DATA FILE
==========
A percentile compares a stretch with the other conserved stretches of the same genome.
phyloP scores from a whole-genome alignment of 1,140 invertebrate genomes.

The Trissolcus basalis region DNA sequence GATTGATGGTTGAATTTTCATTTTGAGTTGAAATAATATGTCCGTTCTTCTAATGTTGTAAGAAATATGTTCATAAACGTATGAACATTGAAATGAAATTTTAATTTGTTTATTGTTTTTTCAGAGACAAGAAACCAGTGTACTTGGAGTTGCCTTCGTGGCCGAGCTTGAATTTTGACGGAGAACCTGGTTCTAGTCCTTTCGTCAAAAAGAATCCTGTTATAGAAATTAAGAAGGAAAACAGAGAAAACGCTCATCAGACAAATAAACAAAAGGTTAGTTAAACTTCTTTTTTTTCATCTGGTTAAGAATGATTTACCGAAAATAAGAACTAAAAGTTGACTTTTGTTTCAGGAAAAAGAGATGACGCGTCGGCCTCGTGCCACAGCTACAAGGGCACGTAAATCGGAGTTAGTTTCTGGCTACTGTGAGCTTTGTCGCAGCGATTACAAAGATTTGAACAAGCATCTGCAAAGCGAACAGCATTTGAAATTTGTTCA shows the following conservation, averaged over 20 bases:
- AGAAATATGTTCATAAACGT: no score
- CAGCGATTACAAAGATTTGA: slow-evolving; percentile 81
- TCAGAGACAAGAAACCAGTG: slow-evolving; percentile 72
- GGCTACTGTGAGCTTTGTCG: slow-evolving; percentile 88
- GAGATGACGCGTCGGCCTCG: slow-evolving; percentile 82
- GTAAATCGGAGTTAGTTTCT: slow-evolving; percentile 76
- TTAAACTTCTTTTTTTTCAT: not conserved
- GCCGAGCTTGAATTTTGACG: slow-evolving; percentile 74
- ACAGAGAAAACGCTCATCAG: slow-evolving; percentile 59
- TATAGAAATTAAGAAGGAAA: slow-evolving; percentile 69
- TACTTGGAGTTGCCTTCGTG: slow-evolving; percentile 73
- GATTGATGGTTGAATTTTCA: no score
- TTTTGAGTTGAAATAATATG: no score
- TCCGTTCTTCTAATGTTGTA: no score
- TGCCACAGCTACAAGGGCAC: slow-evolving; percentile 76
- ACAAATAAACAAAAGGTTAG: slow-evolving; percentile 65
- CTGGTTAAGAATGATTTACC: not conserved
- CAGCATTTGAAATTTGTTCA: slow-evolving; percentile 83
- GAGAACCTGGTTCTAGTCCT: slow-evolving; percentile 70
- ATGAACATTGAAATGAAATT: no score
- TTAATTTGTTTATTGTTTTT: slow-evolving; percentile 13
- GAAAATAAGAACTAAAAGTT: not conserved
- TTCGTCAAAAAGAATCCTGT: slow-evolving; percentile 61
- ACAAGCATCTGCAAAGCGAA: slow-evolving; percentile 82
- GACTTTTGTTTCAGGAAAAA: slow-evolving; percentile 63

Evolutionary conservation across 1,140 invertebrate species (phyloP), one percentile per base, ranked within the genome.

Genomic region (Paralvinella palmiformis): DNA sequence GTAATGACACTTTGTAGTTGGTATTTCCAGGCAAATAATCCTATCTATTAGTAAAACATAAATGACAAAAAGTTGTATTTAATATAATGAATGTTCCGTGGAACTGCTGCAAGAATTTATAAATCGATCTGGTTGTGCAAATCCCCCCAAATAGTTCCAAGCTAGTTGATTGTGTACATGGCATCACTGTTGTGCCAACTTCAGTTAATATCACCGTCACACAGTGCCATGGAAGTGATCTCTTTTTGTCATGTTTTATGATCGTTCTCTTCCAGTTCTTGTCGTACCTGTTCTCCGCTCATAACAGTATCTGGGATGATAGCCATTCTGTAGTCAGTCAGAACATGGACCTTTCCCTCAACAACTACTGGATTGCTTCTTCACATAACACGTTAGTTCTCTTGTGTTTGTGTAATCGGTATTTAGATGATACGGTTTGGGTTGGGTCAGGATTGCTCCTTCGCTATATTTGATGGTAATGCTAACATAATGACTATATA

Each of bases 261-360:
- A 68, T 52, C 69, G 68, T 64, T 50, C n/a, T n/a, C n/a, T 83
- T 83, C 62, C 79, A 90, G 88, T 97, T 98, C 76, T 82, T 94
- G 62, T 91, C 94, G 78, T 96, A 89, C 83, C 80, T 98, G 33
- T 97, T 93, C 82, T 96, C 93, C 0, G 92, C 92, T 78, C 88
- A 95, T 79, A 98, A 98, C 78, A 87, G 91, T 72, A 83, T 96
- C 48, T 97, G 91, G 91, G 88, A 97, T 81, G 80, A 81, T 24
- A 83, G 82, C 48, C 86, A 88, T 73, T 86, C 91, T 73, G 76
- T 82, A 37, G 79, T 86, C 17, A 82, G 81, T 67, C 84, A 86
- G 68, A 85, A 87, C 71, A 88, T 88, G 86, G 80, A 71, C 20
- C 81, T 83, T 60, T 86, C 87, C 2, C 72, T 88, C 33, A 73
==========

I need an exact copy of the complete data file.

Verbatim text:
A percentile compares a stretch with the other conserved stretches of the same genome.
phyloP scores from a whole-genome alignment of 1,140 invertebrate genomes.

The Trissolcus basalis region DNA sequence GATTGATGGTTGAATTTTCATTTTGAGTTGAAATAATATGTCCGTTCTTCTAATGTTGTAAGAAATATGTTCATAAACGTATGAACATTGAAATGAAATTTTAATTTGTTTATTGTTTTTTCAGAGACAAGAAACCAGTGTACTTGGAGTTGCCTTCGTGGCCGAGCTTGAATTTTGACGGAGAACCTGGTTCTAGTCCTTTCGTCAAAAAGAATCCTGTTATAGAAATTAAGAAGGAAAACAGAGAAAACGCTCATCAGACAAATAAACAAAAGGTTAGTTAAACTTCTTTTTTTTCATCTGGTTAAGAATGATTTACCGAAAATAAGAACTAAAAGTTGACTTTTGTTTCAGGAAAAAGAGATGACGCGTCGGCCTCGTGCCACAGCTACAAGGGCACGTAAATCGGAGTTAGTTTCTGGCTACTGTGAGCTTTGTCGCAGCGATTACAAAGATTTGAACAAGCATCTGCAAAGCGAACAGCATTTGAAATTTGTTCA shows the following conservation, averaged over 20 bases:
- AGAAATATGTTCATAAACGT: no score
- CAGCGATTACAAAGATTTGA: slow-evolving; percentile 81
- TCAGAGACAAGAAACCAGTG: slow-evolving; percentile 72
- GGCTACTGTGAGCTTTGTCG: slow-evolving; percentile 88
- GAGATGACGCGTCGGCCTCG: slow-evolving; percentile 82
- GTAAATCGGAGTTAGTTTCT: slow-evolving; percentile 76
- TTAAACTTCTTTTTTTTCAT: not conserved
- GCCGAGCTTGAATTTTGACG: slow-evolving; percentile 74
- ACAGAGAAAACGCTCATCAG: slow-evolving; percentile 59
- TATAGAAATTAAGAAGGAAA: slow-evolving; percentile 69
- TACTTGGAGTTGCCTTCGTG: slow-evolving; percentile 73
- GATTGATGGTTGAATTTTCA: no score
- TTTTGAGTTGAAATAATATG: no score
- TCCGTTCTTCTAATGTTGTA: no score
- TGCCACAGCTACAAGGGCAC: slow-evolving; percentile 76
- ACAAATAAACAAAAGGTTAG: slow-evolving; percentile 65
- CTGGTTAAGAATGATTTACC: not conserved
- CAGCATTTGAAATTTGTTCA: slow-evolving; percentile 83
- GAGAACCTGGTTCTAGTCCT: slow-evolving; percentile 70
- ATGAACATTGAAATGAAATT: no score
- TTAATTTGTTTATTGTTTTT: slow-evolving; percentile 13
- GAAAATAAGAACTAAAAGTT: not conserved
- TTCGTCAAAAAGAATCCTGT: slow-evolving; percentile 61
- ACAAGCATCTGCAAAGCGAA: slow-evolving; percentile 82
- GACTTTTGTTTCAGGAAAAA: slow-evolving; percentile 63

Evolutionary conservation across 1,140 invertebrate species (phyloP), one percentile per base, ranked within the genome.

Genomic region (Paralvinella palmiformis): DNA sequence GTAATGACACTTTGTAGTTGGTATTTCCAGGCAAATAATCCTATCTATTAGTAAAACATAAATGACAAAAAGTTGTATTTAATATAATGAATGTTCCGTGGAACTGCTGCAAGAATTTATAAATCGATCTGGTTGTGCAAATCCCCCCAAATAGTTCCAAGCTAGTTGATTGTGTACATGGCATCACTGTTGTGCCAACTTCAGTTAATATCACCGTCACACAGTGCCATGGAAGTGATCTCTTTTTGTCATGTTTTATGATCGTTCTCTTCCAGTTCTTGTCGTACCTGTTCTCCGCTCATAACAGTATCTGGGATGATAGCCATTCTGTAGTCAGTCAGAACATGGACCTTTCCCTCAACAACTACTGGATTGCTTCTTCACATAACACGTTAGTTCTCTTGTGTTTGTGTAATCGGTATTTAGATGATACGGTTTGGGTTGGGTCAGGATTGCTCCTTCGCTATATTTGATGGTAATGCTAACATAATGACTATATA

Each of bases 261-360:
- A 68, T 52, C 69, G 68, T 64, T 50, C n/a, T n/a, C n/a, T 83
- T 83, C 62, C 79, A 90, G 88, T 97, T 98, C 76, T 82, T 94
- G 62, T 91, C 94, G 78, T 96, A 89, C 83, C 80, T 98, G 33
- T 97, T 93, C 82, T 96, C 93, C 0, G 92, C 92, T 78, C 88
- A 95, T 79, A 98, A 98, C 78, A 87, G 91, T 72, A 83, T 96
- C 48, T 97, G 91, G 91, G 88, A 97, T 81, G 80, A 81, T 24
- A 83, G 82, C 48, C 86, A 88, T 73, T 86, C 91, T 73, G 76
- T 82, A 37, G 79, T 86, C 17, A 82, G 81, T 67, C 84, A 86
- G 68, A 85, A 87, C 71, A 88, T 88, G 86, G 80, A 71, C 20
- C 81, T 83, T 60, T 86, C 87, C 2, C 72, T 88, C 33, A 73